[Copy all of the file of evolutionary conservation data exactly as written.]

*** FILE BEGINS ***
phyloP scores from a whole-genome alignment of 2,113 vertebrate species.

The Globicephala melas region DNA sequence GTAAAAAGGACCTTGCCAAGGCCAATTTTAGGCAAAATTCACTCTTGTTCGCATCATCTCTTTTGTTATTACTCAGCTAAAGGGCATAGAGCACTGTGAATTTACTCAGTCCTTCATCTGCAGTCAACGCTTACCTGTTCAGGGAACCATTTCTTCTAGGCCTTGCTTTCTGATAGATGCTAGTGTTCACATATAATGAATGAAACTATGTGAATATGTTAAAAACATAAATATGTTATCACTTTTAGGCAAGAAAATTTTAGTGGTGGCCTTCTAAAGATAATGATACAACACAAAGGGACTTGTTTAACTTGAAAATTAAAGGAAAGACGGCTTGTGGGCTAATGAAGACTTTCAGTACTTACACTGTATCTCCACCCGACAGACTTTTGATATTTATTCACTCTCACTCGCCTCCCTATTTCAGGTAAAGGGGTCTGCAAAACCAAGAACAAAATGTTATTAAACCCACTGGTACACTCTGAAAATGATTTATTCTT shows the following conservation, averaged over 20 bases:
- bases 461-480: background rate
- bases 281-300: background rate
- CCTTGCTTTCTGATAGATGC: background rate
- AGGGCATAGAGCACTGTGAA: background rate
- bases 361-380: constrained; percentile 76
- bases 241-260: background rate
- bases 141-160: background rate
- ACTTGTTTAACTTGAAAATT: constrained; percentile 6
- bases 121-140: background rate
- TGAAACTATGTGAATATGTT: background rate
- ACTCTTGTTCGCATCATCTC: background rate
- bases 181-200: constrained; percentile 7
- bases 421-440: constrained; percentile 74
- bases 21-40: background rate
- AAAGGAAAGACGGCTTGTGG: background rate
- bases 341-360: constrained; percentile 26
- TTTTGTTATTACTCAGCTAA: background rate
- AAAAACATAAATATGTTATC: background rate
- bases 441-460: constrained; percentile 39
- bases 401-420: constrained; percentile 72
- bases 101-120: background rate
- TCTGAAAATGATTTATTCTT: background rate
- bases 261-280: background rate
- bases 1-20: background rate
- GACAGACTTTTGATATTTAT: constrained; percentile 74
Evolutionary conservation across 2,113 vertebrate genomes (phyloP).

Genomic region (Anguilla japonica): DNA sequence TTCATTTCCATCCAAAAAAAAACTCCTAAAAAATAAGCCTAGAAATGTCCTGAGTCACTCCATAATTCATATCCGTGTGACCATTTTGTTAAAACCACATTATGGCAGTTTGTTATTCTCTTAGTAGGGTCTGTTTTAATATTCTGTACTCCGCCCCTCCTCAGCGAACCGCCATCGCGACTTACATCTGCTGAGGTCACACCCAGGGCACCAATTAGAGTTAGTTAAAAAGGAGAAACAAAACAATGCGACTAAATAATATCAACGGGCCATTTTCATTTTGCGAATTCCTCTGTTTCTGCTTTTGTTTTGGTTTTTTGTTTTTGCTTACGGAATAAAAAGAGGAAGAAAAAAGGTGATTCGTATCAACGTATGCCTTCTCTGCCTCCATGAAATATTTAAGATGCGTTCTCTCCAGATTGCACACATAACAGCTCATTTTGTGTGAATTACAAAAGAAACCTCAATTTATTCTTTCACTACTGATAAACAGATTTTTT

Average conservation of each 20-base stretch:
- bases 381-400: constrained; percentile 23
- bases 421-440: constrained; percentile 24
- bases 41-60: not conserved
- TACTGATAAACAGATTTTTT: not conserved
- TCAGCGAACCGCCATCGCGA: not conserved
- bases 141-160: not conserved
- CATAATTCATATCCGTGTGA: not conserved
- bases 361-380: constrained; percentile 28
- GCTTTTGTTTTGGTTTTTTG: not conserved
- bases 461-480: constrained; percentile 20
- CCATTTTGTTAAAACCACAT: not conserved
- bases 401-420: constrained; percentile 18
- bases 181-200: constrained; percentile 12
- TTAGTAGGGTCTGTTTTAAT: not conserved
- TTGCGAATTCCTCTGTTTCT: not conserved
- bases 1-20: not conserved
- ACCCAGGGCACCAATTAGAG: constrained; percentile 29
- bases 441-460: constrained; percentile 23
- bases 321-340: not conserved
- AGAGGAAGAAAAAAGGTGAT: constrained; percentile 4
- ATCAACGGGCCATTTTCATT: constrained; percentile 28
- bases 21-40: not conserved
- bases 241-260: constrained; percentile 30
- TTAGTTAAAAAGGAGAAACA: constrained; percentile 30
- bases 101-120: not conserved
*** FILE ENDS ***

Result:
phyloP scores from a whole-genome alignment of 2,113 vertebrate species.

The Globicephala melas region DNA sequence GTAAAAAGGACCTTGCCAAGGCCAATTTTAGGCAAAATTCACTCTTGTTCGCATCATCTCTTTTGTTATTACTCAGCTAAAGGGCATAGAGCACTGTGAATTTACTCAGTCCTTCATCTGCAGTCAACGCTTACCTGTTCAGGGAACCATTTCTTCTAGGCCTTGCTTTCTGATAGATGCTAGTGTTCACATATAATGAATGAAACTATGTGAATATGTTAAAAACATAAATATGTTATCACTTTTAGGCAAGAAAATTTTAGTGGTGGCCTTCTAAAGATAATGATACAACACAAAGGGACTTGTTTAACTTGAAAATTAAAGGAAAGACGGCTTGTGGGCTAATGAAGACTTTCAGTACTTACACTGTATCTCCACCCGACAGACTTTTGATATTTATTCACTCTCACTCGCCTCCCTATTTCAGGTAAAGGGGTCTGCAAAACCAAGAACAAAATGTTATTAAACCCACTGGTACACTCTGAAAATGATTTATTCTT shows the following conservation, averaged over 20 bases:
- bases 461-480: background rate
- bases 281-300: background rate
- CCTTGCTTTCTGATAGATGC: background rate
- AGGGCATAGAGCACTGTGAA: background rate
- bases 361-380: constrained; percentile 76
- bases 241-260: background rate
- bases 141-160: background rate
- ACTTGTTTAACTTGAAAATT: constrained; percentile 6
- bases 121-140: background rate
- TGAAACTATGTGAATATGTT: background rate
- ACTCTTGTTCGCATCATCTC: background rate
- bases 181-200: constrained; percentile 7
- bases 421-440: constrained; percentile 74
- bases 21-40: background rate
- AAAGGAAAGACGGCTTGTGG: background rate
- bases 341-360: constrained; percentile 26
- TTTTGTTATTACTCAGCTAA: background rate
- AAAAACATAAATATGTTATC: background rate
- bases 441-460: constrained; percentile 39
- bases 401-420: constrained; percentile 72
- bases 101-120: background rate
- TCTGAAAATGATTTATTCTT: background rate
- bases 261-280: background rate
- bases 1-20: background rate
- GACAGACTTTTGATATTTAT: constrained; percentile 74
Evolutionary conservation across 2,113 vertebrate genomes (phyloP).

Genomic region (Anguilla japonica): DNA sequence TTCATTTCCATCCAAAAAAAAACTCCTAAAAAATAAGCCTAGAAATGTCCTGAGTCACTCCATAATTCATATCCGTGTGACCATTTTGTTAAAACCACATTATGGCAGTTTGTTATTCTCTTAGTAGGGTCTGTTTTAATATTCTGTACTCCGCCCCTCCTCAGCGAACCGCCATCGCGACTTACATCTGCTGAGGTCACACCCAGGGCACCAATTAGAGTTAGTTAAAAAGGAGAAACAAAACAATGCGACTAAATAATATCAACGGGCCATTTTCATTTTGCGAATTCCTCTGTTTCTGCTTTTGTTTTGGTTTTTTGTTTTTGCTTACGGAATAAAAAGAGGAAGAAAAAAGGTGATTCGTATCAACGTATGCCTTCTCTGCCTCCATGAAATATTTAAGATGCGTTCTCTCCAGATTGCACACATAACAGCTCATTTTGTGTGAATTACAAAAGAAACCTCAATTTATTCTTTCACTACTGATAAACAGATTTTTT

Average conservation of each 20-base stretch:
- bases 381-400: constrained; percentile 23
- bases 421-440: constrained; percentile 24
- bases 41-60: not conserved
- TACTGATAAACAGATTTTTT: not conserved
- TCAGCGAACCGCCATCGCGA: not conserved
- bases 141-160: not conserved
- CATAATTCATATCCGTGTGA: not conserved
- bases 361-380: constrained; percentile 28
- GCTTTTGTTTTGGTTTTTTG: not conserved
- bases 461-480: constrained; percentile 20
- CCATTTTGTTAAAACCACAT: not conserved
- bases 401-420: constrained; percentile 18
- bases 181-200: constrained; percentile 12
- TTAGTAGGGTCTGTTTTAAT: not conserved
- TTGCGAATTCCTCTGTTTCT: not conserved
- bases 1-20: not conserved
- ACCCAGGGCACCAATTAGAG: constrained; percentile 29
- bases 441-460: constrained; percentile 23
- bases 321-340: not conserved
- AGAGGAAGAAAAAAGGTGAT: constrained; percentile 4
- ATCAACGGGCCATTTTCATT: constrained; percentile 28
- bases 21-40: not conserved
- bases 241-260: constrained; percentile 30
- TTAGTTAAAAAGGAGAAACA: constrained; percentile 30
- bases 101-120: not conserved